Kentucky Flooding: State Braces for More Heavy Rain

More heavy rain was expected on Tuesday morning in Kentucky, potentially complicating efforts to rescue hundreds of people still unaccounted for days after severe flooding left at least 37 dead.

Nearly four million people across parts of Kentucky, Ohio and West Virginia were under a flood watch through the morning, when quick-moving storms were forecast to dump as much as two inches of rain per hour, according to the National Weather Service. A flood watch was in effect until 9 a.m. local time for portions of eastern Kentucky and until 8 a.m. for a region in West Virginia that includes Charleston, the state capital.

Since last week, the worst of the devastation has been concentrated in roughly a half-dozen counties in the Appalachian region in Kentucky’s southeast. Those communities have already been upended with severe damage to homes and families

Much of the same region was under a slight risk of excessive rainfall through the day Tuesday, while other parts of the Midwest and Deep South were under a marginal risk, the Weather Prediction Center said.

A thunderstorm moving southeast through western Kentucky late Monday had already produced 60-mile-an-hour wind gusts and hailstones the size of silver dollars, the Weather Service in Paducah said in an advisory.

The Weather Service predicted more heavy rain and high winds overnight as a cold front moved southeast toward the Central Appalachians from the Ohio Valley. It also warned that excessive runoff in places that had already seen recent heavy rainfall could potentially produce more “life-threatening flash flooding.”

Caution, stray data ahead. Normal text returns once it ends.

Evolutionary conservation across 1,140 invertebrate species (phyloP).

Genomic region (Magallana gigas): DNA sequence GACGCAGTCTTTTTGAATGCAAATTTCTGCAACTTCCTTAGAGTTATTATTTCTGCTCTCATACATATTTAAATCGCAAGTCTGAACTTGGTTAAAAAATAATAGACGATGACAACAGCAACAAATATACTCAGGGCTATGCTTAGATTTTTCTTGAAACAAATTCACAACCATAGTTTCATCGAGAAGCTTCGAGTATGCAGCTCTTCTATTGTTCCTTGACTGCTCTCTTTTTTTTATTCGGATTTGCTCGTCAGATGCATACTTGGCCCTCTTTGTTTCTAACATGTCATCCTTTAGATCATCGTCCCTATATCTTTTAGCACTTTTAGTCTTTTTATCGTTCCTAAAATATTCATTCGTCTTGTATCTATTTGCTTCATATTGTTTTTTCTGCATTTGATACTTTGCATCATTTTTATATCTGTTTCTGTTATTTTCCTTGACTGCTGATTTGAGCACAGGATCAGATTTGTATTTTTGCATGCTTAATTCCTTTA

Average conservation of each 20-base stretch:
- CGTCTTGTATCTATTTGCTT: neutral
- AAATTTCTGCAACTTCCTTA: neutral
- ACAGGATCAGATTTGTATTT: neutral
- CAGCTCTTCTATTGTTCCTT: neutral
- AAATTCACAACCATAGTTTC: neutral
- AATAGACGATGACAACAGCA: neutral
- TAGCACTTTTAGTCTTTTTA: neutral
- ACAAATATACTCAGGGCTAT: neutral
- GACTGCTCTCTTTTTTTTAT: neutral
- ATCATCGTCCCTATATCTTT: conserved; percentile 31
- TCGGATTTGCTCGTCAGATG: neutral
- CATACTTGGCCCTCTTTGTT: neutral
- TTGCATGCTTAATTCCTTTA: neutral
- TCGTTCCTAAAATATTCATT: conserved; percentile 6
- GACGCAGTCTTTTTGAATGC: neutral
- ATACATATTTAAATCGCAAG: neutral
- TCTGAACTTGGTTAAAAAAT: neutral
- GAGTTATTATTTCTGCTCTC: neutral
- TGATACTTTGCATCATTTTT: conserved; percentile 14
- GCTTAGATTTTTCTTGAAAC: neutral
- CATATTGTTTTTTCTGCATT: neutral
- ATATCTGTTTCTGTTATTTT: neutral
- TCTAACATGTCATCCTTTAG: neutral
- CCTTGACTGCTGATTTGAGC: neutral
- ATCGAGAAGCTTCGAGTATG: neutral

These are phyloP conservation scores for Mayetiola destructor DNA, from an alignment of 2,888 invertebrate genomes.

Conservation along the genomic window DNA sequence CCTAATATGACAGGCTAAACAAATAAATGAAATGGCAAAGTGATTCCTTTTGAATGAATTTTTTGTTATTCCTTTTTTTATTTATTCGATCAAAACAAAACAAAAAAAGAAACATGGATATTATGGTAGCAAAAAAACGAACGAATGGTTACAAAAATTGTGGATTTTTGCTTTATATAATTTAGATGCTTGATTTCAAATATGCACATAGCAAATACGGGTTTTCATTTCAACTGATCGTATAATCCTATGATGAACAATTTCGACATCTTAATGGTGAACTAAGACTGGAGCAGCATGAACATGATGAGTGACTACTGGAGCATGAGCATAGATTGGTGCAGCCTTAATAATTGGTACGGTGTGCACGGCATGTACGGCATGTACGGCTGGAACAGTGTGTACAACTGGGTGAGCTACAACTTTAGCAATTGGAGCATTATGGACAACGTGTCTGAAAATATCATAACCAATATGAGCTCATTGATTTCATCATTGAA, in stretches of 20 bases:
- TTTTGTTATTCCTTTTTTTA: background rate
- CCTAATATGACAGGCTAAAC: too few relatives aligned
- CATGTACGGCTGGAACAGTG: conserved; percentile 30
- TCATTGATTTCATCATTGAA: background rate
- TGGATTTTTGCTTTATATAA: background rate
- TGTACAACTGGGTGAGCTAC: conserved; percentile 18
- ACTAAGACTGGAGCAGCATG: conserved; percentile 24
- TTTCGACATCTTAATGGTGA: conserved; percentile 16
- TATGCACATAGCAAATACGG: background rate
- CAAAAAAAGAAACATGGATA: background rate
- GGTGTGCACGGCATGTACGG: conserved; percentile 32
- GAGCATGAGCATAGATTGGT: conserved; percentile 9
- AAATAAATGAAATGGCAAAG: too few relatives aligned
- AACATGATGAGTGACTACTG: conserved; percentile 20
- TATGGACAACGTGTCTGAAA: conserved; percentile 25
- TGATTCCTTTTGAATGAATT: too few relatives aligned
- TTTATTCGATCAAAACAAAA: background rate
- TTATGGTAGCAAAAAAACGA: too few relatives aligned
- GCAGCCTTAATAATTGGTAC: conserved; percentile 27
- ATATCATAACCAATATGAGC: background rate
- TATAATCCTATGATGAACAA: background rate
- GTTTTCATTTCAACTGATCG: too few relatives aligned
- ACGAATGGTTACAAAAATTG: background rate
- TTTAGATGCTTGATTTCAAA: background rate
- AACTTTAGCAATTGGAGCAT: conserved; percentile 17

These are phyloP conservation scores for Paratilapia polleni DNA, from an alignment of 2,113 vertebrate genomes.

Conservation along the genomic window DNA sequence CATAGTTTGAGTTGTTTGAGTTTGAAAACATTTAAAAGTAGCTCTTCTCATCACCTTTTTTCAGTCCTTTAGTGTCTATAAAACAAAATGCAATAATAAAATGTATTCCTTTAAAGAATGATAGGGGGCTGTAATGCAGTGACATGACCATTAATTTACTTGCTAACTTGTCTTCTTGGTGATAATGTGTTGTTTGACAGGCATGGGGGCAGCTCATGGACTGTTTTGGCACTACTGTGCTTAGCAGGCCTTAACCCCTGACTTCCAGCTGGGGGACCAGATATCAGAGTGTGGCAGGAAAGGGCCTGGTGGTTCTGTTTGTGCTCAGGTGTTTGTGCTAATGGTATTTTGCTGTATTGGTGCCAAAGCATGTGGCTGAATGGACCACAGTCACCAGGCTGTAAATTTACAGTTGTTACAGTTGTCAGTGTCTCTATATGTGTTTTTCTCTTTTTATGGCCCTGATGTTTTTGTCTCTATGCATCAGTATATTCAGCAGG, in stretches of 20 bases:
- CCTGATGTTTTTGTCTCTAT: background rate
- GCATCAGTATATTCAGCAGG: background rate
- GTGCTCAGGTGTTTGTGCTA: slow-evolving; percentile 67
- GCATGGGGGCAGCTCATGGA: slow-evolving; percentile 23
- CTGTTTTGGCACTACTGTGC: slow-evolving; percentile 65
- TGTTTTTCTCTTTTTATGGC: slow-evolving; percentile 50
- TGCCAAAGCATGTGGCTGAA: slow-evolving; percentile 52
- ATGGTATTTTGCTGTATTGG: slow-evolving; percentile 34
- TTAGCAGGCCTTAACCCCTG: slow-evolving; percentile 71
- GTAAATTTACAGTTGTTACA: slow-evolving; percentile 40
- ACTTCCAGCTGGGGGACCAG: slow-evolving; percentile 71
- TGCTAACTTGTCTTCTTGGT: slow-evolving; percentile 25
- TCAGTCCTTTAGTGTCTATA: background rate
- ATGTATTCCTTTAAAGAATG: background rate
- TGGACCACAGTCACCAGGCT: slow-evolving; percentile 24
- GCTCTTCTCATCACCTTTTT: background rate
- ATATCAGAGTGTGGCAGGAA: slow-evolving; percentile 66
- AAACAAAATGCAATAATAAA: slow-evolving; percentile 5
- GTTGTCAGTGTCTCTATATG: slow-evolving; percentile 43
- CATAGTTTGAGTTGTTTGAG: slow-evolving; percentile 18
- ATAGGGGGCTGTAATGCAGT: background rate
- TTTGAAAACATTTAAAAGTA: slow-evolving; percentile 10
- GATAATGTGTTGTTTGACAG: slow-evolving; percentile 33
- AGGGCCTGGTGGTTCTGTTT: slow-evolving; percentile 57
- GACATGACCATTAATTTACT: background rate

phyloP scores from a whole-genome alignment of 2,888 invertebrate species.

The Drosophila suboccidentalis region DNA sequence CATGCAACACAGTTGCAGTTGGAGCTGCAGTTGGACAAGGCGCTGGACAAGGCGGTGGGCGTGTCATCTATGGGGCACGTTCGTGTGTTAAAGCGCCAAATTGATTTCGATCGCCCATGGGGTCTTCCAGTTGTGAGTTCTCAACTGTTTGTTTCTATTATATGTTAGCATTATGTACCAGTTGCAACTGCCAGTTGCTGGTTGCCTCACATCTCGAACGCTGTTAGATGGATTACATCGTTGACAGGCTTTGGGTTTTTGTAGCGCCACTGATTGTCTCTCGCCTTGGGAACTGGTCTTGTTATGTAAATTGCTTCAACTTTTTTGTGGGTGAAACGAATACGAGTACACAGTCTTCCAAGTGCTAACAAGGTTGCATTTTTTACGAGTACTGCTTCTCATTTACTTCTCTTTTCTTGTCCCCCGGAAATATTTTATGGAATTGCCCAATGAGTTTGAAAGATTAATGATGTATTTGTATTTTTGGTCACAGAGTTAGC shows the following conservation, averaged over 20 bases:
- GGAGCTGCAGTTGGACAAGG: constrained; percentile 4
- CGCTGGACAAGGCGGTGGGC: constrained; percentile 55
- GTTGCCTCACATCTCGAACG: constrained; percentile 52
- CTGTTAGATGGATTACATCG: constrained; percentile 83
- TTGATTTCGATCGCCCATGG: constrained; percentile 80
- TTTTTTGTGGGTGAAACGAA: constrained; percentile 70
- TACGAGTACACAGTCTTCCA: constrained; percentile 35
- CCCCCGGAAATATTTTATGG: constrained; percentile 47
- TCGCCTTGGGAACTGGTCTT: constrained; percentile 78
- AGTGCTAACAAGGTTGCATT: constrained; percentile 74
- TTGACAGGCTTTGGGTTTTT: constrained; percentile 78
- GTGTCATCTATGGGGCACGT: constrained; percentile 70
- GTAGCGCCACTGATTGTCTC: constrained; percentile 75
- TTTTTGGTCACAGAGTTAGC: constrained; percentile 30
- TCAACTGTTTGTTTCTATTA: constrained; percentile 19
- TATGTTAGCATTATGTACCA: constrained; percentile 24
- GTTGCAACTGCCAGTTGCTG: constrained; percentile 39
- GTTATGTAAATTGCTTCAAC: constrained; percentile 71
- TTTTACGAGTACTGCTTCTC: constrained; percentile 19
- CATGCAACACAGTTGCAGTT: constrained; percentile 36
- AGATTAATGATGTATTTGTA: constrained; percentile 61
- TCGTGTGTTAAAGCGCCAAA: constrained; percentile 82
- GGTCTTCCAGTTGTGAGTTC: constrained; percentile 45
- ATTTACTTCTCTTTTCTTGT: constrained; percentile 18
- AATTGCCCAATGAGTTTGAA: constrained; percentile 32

“Not what we want to see!” Chris Bailey, a veteran meteorologist in Lexington, Ky., said of the forecast on Twitter. He warned that new precipitation could create “additional flooding issues” as storms moved from western to eastern Kentucky overnight.

The prospect of more floods would be the central concern overnight in eastern Kentucky, the part of the state hit hardest by last week’s flooding, Gov. Andy Beshear said in a Twitter thread late Monday.

That flooding, some of the worst in the state’s history, left at least 37 people dead, Mr. Beshear announced. He also said at a news briefing that there were “hundreds of unaccounted-for people, minimum,” and that rescue operations had been hampered by impassable roads and washed-out bridges.

As rainstorms blew through eastern Kentucky’s remote hills and valleys on Monday, rescue workers were still trying to move through areas where the floods, and the mudslides they unleashed, had destroyed infrastructure and cut off cellphone service.

More than 10,000 Kentucky households were without power as of early Tuesday morning, according to, which aggregates data from utility companies. And in some places, floodwaters had once again swallowed roads that had reopened to let emergency workers through after the initial flooding last week.

While linking climate change to a single flood event requires extensive analysis, most scientists agree that climate change is causing heavier rainfall in many storms.

Derrick Bryson Taylor contributed reporting.

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By Jon Doe